Property insurance claims in Oklahoma totaled $1.6 billion in 2011, according to one attorney familiar with the property insurance market in that state. Much of that was the result of catastrophic weather conditions that have slammed Oklahoma in recent years.
By comparison, insurers paid out $320 million in property claims in 2005, attorney Renee DeMoss, with the Oklahoma-based law firm of GableGotwals, said in a recent podcast sponsored by A.M. Best.
“For the last five years we’ve had virtually every natural disaster there is from hailstorms, to floods, droughts and tornadoes. And we’ve even had this year some magnitude 5.6 earthquakes. There’s a lot of disagreement about whether these are actually permanent weather changes or just temporary,” DeMoss said.
One thing for sure, though, is that “they have had a devastating impact on property in Oklahoma in [terms of] the number of claims and severity of claims,” she added.
Insurers in Oklahoma in 2011 paid out $620 million more in property claims than they received in premium, according to DeMoss. Hail and wind are the primary forces behind those claims, with 75 cents out of every premium dollar collected going to pay wind and hail losses.
Insurance companies, DeMoss said, are not only seeing claims costs rising due to the increasing number and severity of weather related claims in Oklahoma, they also are paying more to reinsurers for their own coverage for property damage.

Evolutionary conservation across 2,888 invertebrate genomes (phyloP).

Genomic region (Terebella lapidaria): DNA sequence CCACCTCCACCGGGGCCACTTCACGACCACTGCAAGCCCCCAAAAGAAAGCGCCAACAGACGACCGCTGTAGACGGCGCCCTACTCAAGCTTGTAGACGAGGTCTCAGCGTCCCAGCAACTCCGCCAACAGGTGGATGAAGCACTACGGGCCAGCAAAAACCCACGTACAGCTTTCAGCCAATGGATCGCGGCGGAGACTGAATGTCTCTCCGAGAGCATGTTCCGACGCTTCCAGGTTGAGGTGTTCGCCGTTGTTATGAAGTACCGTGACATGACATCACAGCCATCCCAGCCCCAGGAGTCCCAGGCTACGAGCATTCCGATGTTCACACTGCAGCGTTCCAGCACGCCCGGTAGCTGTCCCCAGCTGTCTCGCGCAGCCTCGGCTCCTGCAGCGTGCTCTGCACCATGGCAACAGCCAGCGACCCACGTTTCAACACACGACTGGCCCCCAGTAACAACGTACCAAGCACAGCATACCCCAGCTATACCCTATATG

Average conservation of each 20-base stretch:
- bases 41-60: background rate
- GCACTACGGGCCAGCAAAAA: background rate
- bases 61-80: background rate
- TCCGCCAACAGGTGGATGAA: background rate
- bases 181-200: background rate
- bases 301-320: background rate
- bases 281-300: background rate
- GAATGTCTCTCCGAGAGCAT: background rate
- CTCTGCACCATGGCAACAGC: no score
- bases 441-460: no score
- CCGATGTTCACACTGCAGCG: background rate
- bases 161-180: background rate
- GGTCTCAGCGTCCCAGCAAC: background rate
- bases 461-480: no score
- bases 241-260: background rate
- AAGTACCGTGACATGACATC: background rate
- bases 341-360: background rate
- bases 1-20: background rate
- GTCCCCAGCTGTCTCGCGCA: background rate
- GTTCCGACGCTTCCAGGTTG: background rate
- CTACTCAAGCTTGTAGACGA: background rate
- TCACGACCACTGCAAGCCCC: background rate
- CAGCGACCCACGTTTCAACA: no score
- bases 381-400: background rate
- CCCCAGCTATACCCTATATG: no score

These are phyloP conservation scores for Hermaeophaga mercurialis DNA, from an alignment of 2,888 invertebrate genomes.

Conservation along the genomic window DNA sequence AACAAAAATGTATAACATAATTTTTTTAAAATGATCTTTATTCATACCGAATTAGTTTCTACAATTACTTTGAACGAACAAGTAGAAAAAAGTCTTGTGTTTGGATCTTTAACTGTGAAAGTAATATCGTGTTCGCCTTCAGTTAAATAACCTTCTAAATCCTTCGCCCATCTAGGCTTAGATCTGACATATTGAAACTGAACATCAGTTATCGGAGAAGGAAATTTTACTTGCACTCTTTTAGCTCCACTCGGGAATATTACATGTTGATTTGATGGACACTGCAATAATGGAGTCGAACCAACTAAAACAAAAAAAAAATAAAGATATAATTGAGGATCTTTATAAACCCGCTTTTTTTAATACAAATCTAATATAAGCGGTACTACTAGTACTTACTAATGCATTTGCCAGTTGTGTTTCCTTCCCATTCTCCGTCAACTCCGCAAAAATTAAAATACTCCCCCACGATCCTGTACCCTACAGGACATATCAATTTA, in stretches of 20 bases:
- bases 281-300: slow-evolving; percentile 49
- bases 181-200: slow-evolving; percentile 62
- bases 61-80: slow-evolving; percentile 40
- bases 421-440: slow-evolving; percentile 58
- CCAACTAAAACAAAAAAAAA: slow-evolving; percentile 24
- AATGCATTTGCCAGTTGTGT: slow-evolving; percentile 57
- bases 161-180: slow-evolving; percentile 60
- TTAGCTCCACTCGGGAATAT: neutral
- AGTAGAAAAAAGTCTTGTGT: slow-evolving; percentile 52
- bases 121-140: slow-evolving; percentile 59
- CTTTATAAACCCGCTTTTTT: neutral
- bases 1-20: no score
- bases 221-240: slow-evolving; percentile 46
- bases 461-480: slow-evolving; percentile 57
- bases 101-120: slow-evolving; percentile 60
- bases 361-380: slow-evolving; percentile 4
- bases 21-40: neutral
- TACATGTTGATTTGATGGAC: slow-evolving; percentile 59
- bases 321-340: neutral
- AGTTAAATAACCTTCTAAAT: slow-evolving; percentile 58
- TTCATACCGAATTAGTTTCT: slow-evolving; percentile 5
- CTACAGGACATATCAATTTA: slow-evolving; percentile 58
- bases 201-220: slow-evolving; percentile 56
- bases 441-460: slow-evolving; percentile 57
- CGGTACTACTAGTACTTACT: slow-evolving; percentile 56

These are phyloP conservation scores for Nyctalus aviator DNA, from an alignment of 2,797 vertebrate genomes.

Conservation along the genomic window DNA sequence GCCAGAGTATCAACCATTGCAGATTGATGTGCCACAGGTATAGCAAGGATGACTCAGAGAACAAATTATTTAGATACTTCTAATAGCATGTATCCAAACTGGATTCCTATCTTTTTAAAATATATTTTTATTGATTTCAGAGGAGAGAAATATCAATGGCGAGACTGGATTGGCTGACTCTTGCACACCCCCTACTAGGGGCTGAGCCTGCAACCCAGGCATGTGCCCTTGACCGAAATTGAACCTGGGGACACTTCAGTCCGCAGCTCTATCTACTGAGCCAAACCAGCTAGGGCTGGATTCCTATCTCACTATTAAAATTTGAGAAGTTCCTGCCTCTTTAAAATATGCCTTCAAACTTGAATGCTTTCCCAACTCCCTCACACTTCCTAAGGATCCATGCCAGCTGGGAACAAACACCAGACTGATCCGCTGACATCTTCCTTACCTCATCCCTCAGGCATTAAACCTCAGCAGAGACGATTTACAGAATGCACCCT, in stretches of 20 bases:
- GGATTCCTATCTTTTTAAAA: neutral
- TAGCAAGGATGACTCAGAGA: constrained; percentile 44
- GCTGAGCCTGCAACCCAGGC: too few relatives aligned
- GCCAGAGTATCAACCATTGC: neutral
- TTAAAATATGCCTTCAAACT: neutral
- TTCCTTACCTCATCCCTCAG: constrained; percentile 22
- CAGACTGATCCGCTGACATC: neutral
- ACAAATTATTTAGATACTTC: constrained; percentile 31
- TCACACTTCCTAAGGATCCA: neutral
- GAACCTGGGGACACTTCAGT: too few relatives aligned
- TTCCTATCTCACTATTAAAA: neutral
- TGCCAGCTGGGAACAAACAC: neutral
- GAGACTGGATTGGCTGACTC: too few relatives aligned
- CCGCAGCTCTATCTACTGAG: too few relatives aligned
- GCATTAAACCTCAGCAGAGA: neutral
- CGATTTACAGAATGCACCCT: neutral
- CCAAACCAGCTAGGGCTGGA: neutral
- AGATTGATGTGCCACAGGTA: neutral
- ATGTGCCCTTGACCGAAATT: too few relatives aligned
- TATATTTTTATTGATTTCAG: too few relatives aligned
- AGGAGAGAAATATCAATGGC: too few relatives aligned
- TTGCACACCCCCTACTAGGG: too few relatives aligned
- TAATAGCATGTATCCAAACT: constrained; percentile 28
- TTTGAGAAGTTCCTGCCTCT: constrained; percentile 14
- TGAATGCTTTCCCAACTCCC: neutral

As a result, homeowners insurance premium rates are heading north not only in Oklahoma, DeMoss said, but nationwide as well. Homeowners premiums nationwide are expected to average $1,004 this year, “which will be the first time the average premium for homeowners insurance in the U.S. is above $1000,” she said.
Homeowners insurance rates in Oklahoma are already above the national average. The average homeowners premium in Oklahoma in 2011 was around $1,600 annually. DeMoss expects that for 2012 that number will probably rise to around $1,700.
Smaller insurers may be having a difficult time with the increasing claims because they are not as well capitalized as larger carriers. Some of those smaller companies have cut back on their exposure levels in high density areas such as Tulsa and Oklahoma City, but there has not been a mass exodus of homeowners insurers from the state. Oklahoma still has more than 100 companies offering homeowners coverage in the state, DeMoss said.
Fraud following natural disasters is problem in Oklahoma, as it is in other states, DeMoss said. However, changes in various fraud statutes that went into effect in July 2012 included tougher penalties for insurance fraud.
For example, if an unscrupulous roofing contractor is charged with swindling several individuals for a few thousand dollars each, those events may now be grouped together so that the contractor can be charged with a more serious crime.
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